post-12963-0-07496100-1396033869_thumb.jpg

 

In my experience you will need the leather for 24 gauge copper as it can shear from the pliers, otherwise you will probably find it more of a hindrance as the wires will pull out.  Twist the wire in one direction, keep backward pressure on the plier(s) so that the wire does not bunch up while you twist it.

 

post-12963-0-13629100-1396033871_thumb.jpg

 

When it is fairly tight, unclasp it and cut the wire in half.  A normal pair of wire cutters might do it at this piont, I used a pair of 10" end snips, there are of course other options.  Now, note the spin:

 

post-12963-0-44158500-1396034451.jpg

 

I have a Z spin here.  Clamp down both ends between your pliers and twist in the opposite direction - so in this case I want to see the wire going over the other top left to bottom right

 

post-12963-0-92768000-1396033872_thumb.jpg

 

Again, keep backward pressure on your plier to prevent it from bunching.  You'll note here I stopped using the leather, as it kept pulling out.  Keep twisting until you have reached your desired look.

 

post-12963-0-56663600-1396033874_thumb.jpg

 

Then unclamp it and cut off the ends - you may need a better cutting tool for this, as at this point you're cutting through four wires.

 

post-12963-0-71358700-1396033875_thumb.jpg

 

The end result is still flexible, but holds its shape very well.  You can use pliers to make tight bends

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Very nice!  Thank you for posting!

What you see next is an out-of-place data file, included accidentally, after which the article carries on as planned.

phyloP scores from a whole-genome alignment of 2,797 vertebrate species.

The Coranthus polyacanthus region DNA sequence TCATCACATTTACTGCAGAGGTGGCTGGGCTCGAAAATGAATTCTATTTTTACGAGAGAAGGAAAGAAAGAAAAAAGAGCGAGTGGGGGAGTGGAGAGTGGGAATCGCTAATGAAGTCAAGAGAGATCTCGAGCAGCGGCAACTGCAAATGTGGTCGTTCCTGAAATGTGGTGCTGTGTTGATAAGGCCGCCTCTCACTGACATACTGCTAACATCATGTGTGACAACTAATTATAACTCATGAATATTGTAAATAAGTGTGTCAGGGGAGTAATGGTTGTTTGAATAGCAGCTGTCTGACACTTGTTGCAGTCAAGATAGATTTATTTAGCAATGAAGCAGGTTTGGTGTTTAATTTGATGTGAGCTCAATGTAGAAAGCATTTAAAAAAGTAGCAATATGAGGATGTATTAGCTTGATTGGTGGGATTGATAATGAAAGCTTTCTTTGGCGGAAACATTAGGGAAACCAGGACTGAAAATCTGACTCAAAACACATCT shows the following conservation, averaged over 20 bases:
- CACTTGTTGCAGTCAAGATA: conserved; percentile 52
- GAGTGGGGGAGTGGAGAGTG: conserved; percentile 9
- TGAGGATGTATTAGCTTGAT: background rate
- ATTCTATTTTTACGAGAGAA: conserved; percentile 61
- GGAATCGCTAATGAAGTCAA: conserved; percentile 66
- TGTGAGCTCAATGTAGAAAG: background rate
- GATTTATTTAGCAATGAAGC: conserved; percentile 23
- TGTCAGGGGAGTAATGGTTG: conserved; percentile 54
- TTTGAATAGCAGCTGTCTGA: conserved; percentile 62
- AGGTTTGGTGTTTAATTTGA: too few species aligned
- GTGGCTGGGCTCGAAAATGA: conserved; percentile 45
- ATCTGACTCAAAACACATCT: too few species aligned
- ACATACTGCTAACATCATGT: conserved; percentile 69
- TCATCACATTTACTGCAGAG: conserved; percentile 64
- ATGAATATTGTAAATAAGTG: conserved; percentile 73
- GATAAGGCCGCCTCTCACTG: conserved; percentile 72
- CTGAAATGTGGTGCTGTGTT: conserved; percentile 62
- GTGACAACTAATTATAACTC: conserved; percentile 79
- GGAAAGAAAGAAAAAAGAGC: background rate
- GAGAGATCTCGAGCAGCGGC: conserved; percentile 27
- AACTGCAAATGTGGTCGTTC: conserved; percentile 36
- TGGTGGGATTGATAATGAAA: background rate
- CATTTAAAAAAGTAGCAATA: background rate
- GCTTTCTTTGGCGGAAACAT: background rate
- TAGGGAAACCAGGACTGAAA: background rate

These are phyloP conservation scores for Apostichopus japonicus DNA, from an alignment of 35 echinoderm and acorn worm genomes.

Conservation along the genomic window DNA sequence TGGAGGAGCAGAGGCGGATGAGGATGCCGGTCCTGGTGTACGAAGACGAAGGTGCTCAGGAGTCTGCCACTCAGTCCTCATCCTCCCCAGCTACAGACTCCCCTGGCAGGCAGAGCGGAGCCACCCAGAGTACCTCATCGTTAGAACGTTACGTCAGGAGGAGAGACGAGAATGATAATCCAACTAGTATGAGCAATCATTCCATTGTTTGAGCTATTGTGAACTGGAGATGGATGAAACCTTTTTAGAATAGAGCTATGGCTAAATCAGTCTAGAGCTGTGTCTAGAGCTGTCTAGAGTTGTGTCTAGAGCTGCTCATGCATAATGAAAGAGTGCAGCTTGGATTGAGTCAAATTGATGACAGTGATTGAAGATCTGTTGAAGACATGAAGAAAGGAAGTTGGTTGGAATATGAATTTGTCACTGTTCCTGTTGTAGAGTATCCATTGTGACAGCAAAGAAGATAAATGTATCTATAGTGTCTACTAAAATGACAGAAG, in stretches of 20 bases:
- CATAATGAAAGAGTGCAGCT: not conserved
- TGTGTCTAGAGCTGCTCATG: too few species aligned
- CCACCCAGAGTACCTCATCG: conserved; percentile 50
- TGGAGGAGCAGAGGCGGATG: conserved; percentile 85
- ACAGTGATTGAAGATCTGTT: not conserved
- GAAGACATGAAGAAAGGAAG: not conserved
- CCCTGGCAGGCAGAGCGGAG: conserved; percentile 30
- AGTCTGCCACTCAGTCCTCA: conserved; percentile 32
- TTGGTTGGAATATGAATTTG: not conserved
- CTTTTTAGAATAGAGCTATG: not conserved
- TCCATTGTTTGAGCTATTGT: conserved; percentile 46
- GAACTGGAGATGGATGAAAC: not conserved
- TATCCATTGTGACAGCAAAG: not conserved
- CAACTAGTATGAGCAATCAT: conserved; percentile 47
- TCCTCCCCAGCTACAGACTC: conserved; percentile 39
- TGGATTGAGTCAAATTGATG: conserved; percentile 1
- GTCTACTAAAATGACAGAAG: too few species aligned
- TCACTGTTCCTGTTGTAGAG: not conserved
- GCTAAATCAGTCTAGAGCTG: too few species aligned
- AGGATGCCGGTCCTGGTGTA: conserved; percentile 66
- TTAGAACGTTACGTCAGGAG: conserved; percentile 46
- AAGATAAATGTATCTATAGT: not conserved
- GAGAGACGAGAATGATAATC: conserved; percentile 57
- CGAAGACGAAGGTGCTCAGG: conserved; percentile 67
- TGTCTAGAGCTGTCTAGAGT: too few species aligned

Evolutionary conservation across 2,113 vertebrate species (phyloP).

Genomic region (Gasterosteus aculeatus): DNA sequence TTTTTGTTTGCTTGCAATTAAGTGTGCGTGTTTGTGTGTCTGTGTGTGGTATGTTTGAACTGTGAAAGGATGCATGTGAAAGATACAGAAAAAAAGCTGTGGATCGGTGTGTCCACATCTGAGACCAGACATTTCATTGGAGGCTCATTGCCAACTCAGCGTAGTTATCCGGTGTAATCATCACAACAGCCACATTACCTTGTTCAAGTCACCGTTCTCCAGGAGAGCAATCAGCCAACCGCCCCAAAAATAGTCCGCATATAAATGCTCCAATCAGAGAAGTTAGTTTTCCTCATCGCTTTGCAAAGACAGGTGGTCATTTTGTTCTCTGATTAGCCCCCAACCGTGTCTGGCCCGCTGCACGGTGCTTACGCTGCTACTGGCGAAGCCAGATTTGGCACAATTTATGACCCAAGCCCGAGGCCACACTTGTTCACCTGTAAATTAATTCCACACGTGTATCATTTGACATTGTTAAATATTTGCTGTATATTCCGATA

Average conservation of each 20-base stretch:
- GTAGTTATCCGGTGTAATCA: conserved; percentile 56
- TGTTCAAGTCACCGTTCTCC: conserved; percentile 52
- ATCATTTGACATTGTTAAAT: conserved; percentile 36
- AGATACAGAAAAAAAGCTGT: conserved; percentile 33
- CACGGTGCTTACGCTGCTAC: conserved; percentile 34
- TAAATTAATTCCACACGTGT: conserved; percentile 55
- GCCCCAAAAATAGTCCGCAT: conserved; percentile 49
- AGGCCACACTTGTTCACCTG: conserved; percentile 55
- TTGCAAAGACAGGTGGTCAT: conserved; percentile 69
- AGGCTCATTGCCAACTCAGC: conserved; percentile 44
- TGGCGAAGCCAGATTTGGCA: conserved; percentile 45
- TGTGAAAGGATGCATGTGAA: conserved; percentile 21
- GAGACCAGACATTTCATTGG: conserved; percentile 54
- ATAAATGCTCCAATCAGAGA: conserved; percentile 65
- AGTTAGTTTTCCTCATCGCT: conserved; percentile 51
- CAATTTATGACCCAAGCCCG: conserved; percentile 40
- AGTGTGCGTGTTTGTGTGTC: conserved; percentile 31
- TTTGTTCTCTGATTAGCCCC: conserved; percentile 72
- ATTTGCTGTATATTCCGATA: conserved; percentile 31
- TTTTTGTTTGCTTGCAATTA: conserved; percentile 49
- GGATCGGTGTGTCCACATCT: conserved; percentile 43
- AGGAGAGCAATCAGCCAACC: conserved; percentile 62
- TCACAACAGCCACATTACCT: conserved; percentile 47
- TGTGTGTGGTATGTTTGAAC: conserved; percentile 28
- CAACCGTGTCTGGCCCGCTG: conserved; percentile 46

Thanks in return!  Appropriately enough, I used your tutorial from "The Craft" to open the figure's hand for the weapon swap!

 

Thanks for posting the tutorial!

You're welcome!
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out of curiosity (because I just found one in the shed the other day) would a clamp and a hand cranked drill (I know they have a proper name, can't think of it) work as a faster way of doing this? 

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 Shadow, the hand drill may or may not work with really small wire, but I've done something similar when twisting larger steel wire for outdoor uses.

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I've used a cordless drill to twist wires before and it worked well. I doubled over one end to form aloop and either placed the loop in a vice or around a hook then chucked the two ends into the drill, chose a direction and hit the trigger. Just be careful not to overtwist it. I don''t see why a brace wouldn't work as well though it might be a bit unweildly.